Back in the day, vehicles used water alone to cool engines down. This is where the term water pump comes from. Today, many vehicles around the world are now made with engines cooled by a mixture of both water and antifreeze, especially in colder environments when freezing is highly likely. That being said, the water pump’s importance and function remains the same.
Here is how a water pump works and how to know that yours may be failing.
How it works
Once an engine reaches its optimal running temperature, the excess heat has to be removed to avoid overheating. This is where the water pump comes in as it sucks water or the water/antifreeze mixture from the radiator and into engine to cool it down. In most cases, the water pump is driven by something called a serpentine belt, which is pulled by the pump’s pulley system. The belt and pulley work together to move the water or water/antifreeze mixture around.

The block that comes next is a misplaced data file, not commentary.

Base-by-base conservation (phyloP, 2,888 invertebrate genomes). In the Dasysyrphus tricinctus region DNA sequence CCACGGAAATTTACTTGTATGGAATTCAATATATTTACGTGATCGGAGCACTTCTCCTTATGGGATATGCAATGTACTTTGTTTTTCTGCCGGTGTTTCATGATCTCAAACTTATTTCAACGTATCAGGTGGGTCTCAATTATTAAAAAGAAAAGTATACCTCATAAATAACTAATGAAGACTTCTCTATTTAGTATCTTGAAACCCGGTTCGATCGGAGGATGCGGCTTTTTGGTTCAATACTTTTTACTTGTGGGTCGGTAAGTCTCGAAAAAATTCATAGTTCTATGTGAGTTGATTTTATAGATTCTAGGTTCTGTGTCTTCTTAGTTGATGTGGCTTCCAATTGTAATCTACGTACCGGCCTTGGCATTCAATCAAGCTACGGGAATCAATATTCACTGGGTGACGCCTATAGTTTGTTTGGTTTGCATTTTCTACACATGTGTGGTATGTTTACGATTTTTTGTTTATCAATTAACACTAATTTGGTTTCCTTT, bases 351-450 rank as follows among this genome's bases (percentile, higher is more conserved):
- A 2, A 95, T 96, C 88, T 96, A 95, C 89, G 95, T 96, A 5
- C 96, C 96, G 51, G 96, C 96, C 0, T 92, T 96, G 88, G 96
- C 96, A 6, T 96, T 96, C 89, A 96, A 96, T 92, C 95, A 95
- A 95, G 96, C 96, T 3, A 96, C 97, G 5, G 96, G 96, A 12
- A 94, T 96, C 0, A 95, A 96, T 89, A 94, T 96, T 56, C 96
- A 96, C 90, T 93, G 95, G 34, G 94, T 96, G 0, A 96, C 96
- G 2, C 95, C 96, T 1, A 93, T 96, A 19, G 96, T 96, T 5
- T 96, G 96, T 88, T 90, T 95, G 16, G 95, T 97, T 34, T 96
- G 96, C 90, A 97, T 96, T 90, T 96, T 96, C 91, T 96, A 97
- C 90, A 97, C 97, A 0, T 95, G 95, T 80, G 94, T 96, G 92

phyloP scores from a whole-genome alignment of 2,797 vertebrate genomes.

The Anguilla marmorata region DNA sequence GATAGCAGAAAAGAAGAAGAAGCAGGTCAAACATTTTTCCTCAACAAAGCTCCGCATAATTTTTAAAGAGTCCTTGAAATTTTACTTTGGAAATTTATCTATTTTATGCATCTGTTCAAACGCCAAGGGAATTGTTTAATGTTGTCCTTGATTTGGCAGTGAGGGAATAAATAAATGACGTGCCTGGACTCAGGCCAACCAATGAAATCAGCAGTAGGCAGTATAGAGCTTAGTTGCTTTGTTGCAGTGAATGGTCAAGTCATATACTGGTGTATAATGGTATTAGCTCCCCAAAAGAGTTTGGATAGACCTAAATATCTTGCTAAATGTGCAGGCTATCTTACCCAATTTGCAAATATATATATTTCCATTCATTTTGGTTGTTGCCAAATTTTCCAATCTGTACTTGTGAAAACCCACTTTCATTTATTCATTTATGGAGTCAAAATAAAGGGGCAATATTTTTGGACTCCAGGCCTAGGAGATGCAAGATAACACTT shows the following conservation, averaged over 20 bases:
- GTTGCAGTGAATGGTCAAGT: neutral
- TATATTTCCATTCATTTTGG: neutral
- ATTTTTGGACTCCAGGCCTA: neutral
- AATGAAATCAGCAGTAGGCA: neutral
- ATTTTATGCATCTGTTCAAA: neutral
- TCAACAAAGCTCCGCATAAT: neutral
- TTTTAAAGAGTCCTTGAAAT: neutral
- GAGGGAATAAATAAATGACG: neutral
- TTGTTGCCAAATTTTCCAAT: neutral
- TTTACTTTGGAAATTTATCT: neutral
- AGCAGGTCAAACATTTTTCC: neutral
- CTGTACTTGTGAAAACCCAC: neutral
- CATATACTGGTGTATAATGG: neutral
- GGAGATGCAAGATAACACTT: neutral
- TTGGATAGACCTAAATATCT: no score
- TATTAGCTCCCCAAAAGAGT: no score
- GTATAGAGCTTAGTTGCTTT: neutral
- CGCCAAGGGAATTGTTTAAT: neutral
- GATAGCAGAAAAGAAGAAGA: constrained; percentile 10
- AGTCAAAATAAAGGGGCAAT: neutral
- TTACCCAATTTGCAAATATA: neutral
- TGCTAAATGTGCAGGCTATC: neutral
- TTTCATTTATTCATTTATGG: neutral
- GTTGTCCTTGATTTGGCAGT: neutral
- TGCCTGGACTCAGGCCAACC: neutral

How to know if it is failing
Here are a few simple ways to know there may be an issue with your vehicle’s water pump:
- Coolant (water or the water/antifreeze mixture) is leaking onto the ground
- Your ‘Low Coolant’ warning light comes on
- If your vehicle’s temperature gauge shows that your car’s engine is running hotter than normal
- If you hear grinding or a high-pitched whining noise coming from the engine compartment